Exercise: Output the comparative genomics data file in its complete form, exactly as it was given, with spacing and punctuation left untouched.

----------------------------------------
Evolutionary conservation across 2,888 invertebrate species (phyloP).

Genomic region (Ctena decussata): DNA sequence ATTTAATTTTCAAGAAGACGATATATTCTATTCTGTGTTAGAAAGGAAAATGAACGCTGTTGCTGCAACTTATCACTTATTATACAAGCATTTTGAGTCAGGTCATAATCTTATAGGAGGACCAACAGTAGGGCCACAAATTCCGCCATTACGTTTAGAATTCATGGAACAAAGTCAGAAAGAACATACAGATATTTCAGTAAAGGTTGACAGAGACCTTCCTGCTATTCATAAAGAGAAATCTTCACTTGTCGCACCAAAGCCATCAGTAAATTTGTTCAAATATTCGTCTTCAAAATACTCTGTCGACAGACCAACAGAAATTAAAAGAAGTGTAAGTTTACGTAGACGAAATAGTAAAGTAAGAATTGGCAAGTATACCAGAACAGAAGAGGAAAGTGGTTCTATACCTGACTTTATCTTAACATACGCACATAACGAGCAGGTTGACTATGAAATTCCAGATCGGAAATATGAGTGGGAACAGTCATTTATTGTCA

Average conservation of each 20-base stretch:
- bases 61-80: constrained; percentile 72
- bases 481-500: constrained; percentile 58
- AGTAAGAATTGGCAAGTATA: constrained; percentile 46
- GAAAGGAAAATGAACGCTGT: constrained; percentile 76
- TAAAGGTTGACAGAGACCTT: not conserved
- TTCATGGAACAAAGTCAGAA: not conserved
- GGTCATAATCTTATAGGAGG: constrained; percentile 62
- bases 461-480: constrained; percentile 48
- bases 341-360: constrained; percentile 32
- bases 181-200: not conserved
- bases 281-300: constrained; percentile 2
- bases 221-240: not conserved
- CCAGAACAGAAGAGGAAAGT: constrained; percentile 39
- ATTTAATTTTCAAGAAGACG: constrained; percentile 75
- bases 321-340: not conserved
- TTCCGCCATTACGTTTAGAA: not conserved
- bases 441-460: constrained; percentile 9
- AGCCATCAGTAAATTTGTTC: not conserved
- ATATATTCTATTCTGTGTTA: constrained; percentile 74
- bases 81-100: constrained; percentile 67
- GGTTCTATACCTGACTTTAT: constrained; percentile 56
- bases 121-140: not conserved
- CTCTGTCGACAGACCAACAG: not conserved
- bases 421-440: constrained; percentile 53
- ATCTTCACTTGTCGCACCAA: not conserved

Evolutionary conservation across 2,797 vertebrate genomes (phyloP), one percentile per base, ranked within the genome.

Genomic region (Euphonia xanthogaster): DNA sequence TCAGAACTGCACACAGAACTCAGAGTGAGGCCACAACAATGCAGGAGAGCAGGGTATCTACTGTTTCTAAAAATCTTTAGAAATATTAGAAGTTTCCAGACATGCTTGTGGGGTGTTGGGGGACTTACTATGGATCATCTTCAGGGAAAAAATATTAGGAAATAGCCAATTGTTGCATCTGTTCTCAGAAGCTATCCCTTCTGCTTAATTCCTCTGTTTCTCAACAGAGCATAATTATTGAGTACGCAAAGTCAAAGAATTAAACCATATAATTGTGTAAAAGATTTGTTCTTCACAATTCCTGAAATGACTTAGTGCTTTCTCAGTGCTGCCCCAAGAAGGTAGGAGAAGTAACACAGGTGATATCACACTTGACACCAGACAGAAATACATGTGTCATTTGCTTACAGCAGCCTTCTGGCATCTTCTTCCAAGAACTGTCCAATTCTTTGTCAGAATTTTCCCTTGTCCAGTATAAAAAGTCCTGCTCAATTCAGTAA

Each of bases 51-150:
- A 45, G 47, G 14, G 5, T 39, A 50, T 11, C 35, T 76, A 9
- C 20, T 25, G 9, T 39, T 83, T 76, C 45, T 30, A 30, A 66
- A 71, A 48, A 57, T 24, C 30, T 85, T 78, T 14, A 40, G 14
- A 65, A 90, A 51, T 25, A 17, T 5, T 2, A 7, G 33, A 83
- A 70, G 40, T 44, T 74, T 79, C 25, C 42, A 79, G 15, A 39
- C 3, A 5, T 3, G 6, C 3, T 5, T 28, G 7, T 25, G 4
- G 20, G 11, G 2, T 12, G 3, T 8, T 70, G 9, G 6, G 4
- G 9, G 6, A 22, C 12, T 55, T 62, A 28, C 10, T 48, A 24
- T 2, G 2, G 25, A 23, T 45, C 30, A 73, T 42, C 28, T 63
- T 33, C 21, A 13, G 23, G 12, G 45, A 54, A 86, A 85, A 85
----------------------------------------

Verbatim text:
Evolutionary conservation across 2,888 invertebrate species (phyloP).

Genomic region (Ctena decussata): DNA sequence ATTTAATTTTCAAGAAGACGATATATTCTATTCTGTGTTAGAAAGGAAAATGAACGCTGTTGCTGCAACTTATCACTTATTATACAAGCATTTTGAGTCAGGTCATAATCTTATAGGAGGACCAACAGTAGGGCCACAAATTCCGCCATTACGTTTAGAATTCATGGAACAAAGTCAGAAAGAACATACAGATATTTCAGTAAAGGTTGACAGAGACCTTCCTGCTATTCATAAAGAGAAATCTTCACTTGTCGCACCAAAGCCATCAGTAAATTTGTTCAAATATTCGTCTTCAAAATACTCTGTCGACAGACCAACAGAAATTAAAAGAAGTGTAAGTTTACGTAGACGAAATAGTAAAGTAAGAATTGGCAAGTATACCAGAACAGAAGAGGAAAGTGGTTCTATACCTGACTTTATCTTAACATACGCACATAACGAGCAGGTTGACTATGAAATTCCAGATCGGAAATATGAGTGGGAACAGTCATTTATTGTCA

Average conservation of each 20-base stretch:
- bases 61-80: constrained; percentile 72
- bases 481-500: constrained; percentile 58
- AGTAAGAATTGGCAAGTATA: constrained; percentile 46
- GAAAGGAAAATGAACGCTGT: constrained; percentile 76
- TAAAGGTTGACAGAGACCTT: not conserved
- TTCATGGAACAAAGTCAGAA: not conserved
- GGTCATAATCTTATAGGAGG: constrained; percentile 62
- bases 461-480: constrained; percentile 48
- bases 341-360: constrained; percentile 32
- bases 181-200: not conserved
- bases 281-300: constrained; percentile 2
- bases 221-240: not conserved
- CCAGAACAGAAGAGGAAAGT: constrained; percentile 39
- ATTTAATTTTCAAGAAGACG: constrained; percentile 75
- bases 321-340: not conserved
- TTCCGCCATTACGTTTAGAA: not conserved
- bases 441-460: constrained; percentile 9
- AGCCATCAGTAAATTTGTTC: not conserved
- ATATATTCTATTCTGTGTTA: constrained; percentile 74
- bases 81-100: constrained; percentile 67
- GGTTCTATACCTGACTTTAT: constrained; percentile 56
- bases 121-140: not conserved
- CTCTGTCGACAGACCAACAG: not conserved
- bases 421-440: constrained; percentile 53
- ATCTTCACTTGTCGCACCAA: not conserved

Evolutionary conservation across 2,797 vertebrate genomes (phyloP), one percentile per base, ranked within the genome.

Genomic region (Euphonia xanthogaster): DNA sequence TCAGAACTGCACACAGAACTCAGAGTGAGGCCACAACAATGCAGGAGAGCAGGGTATCTACTGTTTCTAAAAATCTTTAGAAATATTAGAAGTTTCCAGACATGCTTGTGGGGTGTTGGGGGACTTACTATGGATCATCTTCAGGGAAAAAATATTAGGAAATAGCCAATTGTTGCATCTGTTCTCAGAAGCTATCCCTTCTGCTTAATTCCTCTGTTTCTCAACAGAGCATAATTATTGAGTACGCAAAGTCAAAGAATTAAACCATATAATTGTGTAAAAGATTTGTTCTTCACAATTCCTGAAATGACTTAGTGCTTTCTCAGTGCTGCCCCAAGAAGGTAGGAGAAGTAACACAGGTGATATCACACTTGACACCAGACAGAAATACATGTGTCATTTGCTTACAGCAGCCTTCTGGCATCTTCTTCCAAGAACTGTCCAATTCTTTGTCAGAATTTTCCCTTGTCCAGTATAAAAAGTCCTGCTCAATTCAGTAA

Each of bases 51-150:
- A 45, G 47, G 14, G 5, T 39, A 50, T 11, C 35, T 76, A 9
- C 20, T 25, G 9, T 39, T 83, T 76, C 45, T 30, A 30, A 66
- A 71, A 48, A 57, T 24, C 30, T 85, T 78, T 14, A 40, G 14
- A 65, A 90, A 51, T 25, A 17, T 5, T 2, A 7, G 33, A 83
- A 70, G 40, T 44, T 74, T 79, C 25, C 42, A 79, G 15, A 39
- C 3, A 5, T 3, G 6, C 3, T 5, T 28, G 7, T 25, G 4
- G 20, G 11, G 2, T 12, G 3, T 8, T 70, G 9, G 6, G 4
- G 9, G 6, A 22, C 12, T 55, T 62, A 28, C 10, T 48, A 24
- T 2, G 2, G 25, A 23, T 45, C 30, A 73, T 42, C 28, T 63
- T 33, C 21, A 13, G 23, G 12, G 45, A 54, A 86, A 85, A 85